SUN-lovers weren’t the only ones enjoying the recent heatwave – bees of all kinds have been very active, which means that our local beekeepers have been very active too retrieving swarms, writes Amanda Clydesdale, of Peeblesshire Beekeepers Association.

This year has been good for bumblebees of all kinds, great news for wildlife – and it’s resulted in lots of calls to our beekeepers about removing “swarms” of bumblebees from bird nesting boxes – the des res of choice for the discerning bumble.

Solitary bees and mason bees have also been seen in increased numbers (perhaps reducing the amount of neonicotinoids has helped?). 

We usually advise householders to simply leave all these alone (the nest will be abandoned later in the year) unless the bees really are a nuisance – in which case it’s a job for a certified pest controller, not a beekeeper.

Beekeepers can only try to deal with genuine swarms of honeybees: we try to remove any swarms sitting out in the open, and take them away. Swarms of bees are usually quite good natured, but even so should only be tackled by a beekeeper.

Most householders are fascinated to see them, and we usually encourage them to don a beesuit and get to know bees a bit better at the apiary.

One householder who called us in to remove a swarm even made a generous donation to Peeblesshire Beekeepers Association’s new conservation project – a breeding programme to encourage Scotland’s native dark honeybee.

This bee has had good press coverage lately, following the creation of the Scottish Native Honeybee Society (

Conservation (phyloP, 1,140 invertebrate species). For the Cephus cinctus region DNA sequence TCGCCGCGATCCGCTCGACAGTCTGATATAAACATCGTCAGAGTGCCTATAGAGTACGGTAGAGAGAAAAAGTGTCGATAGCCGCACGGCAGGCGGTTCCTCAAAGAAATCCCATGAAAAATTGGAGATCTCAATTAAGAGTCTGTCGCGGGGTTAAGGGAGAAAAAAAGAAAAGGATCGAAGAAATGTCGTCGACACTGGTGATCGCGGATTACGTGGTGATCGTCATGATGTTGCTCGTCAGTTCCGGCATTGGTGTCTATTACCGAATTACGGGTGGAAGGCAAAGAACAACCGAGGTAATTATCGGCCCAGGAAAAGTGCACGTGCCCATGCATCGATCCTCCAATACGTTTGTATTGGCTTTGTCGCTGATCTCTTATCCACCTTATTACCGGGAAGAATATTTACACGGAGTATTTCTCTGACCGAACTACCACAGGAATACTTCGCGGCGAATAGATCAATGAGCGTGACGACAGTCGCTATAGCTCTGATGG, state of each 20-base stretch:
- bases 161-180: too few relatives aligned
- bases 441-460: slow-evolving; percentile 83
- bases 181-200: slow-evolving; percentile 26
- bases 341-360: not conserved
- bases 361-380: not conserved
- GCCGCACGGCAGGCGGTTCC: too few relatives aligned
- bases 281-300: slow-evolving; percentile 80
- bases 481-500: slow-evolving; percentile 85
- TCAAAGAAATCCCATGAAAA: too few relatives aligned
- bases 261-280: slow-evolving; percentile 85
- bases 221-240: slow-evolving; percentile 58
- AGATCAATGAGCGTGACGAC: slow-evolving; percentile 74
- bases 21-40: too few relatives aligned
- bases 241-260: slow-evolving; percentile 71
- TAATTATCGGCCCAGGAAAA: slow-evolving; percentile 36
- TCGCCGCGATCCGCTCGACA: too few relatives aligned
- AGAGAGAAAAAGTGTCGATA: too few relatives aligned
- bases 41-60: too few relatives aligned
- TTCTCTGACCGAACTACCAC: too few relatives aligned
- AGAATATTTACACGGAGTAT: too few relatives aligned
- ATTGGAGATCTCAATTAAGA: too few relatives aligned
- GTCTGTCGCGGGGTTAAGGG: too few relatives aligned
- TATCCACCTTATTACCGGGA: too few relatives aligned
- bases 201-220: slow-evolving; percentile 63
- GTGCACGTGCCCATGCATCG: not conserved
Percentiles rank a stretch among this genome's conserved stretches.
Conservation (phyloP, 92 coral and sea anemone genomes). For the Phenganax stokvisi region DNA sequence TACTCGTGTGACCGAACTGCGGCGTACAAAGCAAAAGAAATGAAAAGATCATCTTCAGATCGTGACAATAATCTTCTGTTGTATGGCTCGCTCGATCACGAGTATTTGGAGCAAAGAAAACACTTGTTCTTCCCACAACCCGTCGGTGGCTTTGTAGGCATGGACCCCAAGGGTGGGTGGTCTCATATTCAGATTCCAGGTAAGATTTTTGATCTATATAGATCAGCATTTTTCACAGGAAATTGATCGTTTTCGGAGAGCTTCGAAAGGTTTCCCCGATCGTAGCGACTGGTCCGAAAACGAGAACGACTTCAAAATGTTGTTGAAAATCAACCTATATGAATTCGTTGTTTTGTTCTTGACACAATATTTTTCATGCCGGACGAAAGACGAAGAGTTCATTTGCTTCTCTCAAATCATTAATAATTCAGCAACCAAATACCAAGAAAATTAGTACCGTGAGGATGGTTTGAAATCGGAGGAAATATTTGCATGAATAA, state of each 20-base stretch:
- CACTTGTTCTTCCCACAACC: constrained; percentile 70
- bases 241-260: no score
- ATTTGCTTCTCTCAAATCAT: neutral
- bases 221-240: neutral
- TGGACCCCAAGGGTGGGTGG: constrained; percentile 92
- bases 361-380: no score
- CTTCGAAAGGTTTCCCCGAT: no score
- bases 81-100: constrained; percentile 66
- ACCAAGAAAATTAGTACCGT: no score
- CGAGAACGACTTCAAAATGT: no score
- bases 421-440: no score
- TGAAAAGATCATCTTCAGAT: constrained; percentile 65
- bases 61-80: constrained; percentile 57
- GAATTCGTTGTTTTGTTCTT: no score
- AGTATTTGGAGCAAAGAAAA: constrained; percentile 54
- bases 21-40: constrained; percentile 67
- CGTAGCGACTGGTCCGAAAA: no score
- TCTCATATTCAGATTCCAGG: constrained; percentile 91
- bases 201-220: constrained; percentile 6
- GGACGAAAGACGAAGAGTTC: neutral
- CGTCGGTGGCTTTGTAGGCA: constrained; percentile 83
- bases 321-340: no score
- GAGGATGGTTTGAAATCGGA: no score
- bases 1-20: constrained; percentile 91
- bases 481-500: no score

This part of the Borders is recognised as a hotspot where near-pure populations of this bee (formally Apis mellifera mellifera) have survived. In most of the rest of the UK this bee was almost wiped out nearly a century ago, as the result of imported disease.

The Peeblesshire Beekeepers Association (PBKA) is delighted to play a part in increasing the numbers of this bee – two good bloodlines have been bought from the national bee reserve on Colonsay.

We provided hives and equipment, and two PBKA volunteers will be looking after the colonies at an undisclosed site in Peeblesshire. 

In June, the PBKA launched a conservation project for Scotland’s native bee in the Borders. Peeblesshire is thought to be a ‘hotspot’ for colonies of bees with a high percentage of black bee genetics within them.

It is hoped the project will help preserve black bees in the Borders and contribute to the strengthening of their population.

​The aim is to establish a breeding programme for local beekeepers. It will enable them to obtain small honey colonies (nucs) or re-queen with pure black bees, known as Apis mellifera mellifera (Amm for short), with a view to increase the bees own colonies.

The colonies will produce drones and queens from these bloodlines, and in a few years the native honeybees should be found in good numbers again in this area.

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Look out for more from the Peeblesshire Beekeepers in our new column, The Buzz in the Peeblesshire News next month!